Plygem Mira black framed casement window over bronze faucet and gray cabinets

When I was finishing up the house, I was going to forgo staging and save some money. But, after seeing how pretty this kitchen was and how empty everything felt, I opted to hire a local stager. I discovered Minted Spaces on Instagram and immediately fell in love with Aryn’s design style. I knew her staging would appeal to a wide variety of buyers. In the end, they did a phenomenal job staging the Saving Etta house.

reclaimed lumber open shelving modern farmhouse style with glasses

These open shelves aren’t just your random reclaimed lumber. Nay, they were made from the original mantel shelf! When I decided to salvage and re-use the 1900 mantle from one of the front rooms, I didn’t think about trying to purchase gas logs to fit inside the old mantel. Unfortunately once the fireplace was installed, I realized I needed to widen the legs to make it work.

reclaimed lumber open shelving modern farmhouse style with glasses

Luckily I work with a local salvage company who found some longer lumber to match the old mantel shelf. After we rebuilt the new fireplace mantel surround, I wasn’t sure what to do with the old shelf until I realized I could cut it in half and use it for the open shelving. At first I was going to round the cut ends, but decided to leave it because it helps tell the story of it’s origin. (You can see the re-built mantel in the background below.)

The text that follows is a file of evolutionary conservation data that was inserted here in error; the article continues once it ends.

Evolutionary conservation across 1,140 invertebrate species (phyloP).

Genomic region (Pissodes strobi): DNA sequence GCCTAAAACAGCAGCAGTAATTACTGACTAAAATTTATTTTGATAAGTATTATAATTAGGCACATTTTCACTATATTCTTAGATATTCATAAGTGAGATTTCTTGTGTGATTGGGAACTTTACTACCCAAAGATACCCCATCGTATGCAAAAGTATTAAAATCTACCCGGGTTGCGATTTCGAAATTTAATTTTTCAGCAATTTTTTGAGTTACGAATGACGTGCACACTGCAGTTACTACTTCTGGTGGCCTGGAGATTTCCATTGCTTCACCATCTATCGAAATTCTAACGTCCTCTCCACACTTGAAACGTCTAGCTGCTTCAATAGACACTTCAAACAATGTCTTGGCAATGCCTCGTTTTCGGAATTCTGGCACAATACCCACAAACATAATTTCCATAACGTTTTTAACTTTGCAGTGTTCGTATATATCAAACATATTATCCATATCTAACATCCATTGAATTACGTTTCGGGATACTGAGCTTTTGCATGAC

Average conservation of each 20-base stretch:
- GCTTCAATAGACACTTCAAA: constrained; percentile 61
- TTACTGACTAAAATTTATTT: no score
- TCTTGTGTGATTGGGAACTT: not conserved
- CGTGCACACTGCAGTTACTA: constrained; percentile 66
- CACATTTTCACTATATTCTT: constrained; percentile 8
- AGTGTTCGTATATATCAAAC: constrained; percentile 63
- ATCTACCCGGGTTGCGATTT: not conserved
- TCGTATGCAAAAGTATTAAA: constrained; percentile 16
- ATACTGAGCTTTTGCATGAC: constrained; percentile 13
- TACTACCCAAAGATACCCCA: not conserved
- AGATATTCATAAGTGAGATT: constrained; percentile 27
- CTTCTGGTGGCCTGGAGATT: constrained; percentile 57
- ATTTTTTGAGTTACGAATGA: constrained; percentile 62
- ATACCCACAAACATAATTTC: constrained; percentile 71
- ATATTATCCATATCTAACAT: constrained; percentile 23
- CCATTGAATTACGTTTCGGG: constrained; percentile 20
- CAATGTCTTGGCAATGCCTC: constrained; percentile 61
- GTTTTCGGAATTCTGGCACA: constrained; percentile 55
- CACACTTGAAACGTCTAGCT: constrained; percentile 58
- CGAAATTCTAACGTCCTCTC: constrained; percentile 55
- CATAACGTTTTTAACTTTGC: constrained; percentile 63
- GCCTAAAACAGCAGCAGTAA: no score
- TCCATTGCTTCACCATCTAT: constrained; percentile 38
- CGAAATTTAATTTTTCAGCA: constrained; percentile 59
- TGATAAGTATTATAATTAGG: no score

All together, I’m so happy with this area of the kitchen. It has the perfect blend of modern and aged rustic elements.

Open modern farmhouse shelves on subway backsplash

The Pantry

For some reason, I came up with the idea to paint the interior of the pantry black. It might have stemmed from my desire to do something different in there. Originally I thought about wallpaper, but I knew patterns are a personal preference, and one pattern may be loved by one person and hated by another.

When I saw photos of Blackboard from the new Magnolia Home paint line, I envisioned how the food labels and packaging would look in front of a dark background. The colors would stand out for certain! Although Magnolia Home partnered with me as the paint sponsor for the Saving Etta house, my last minute decision on the pantry color lead me to my local Ace Hardware to purchase a gallon of blackboard.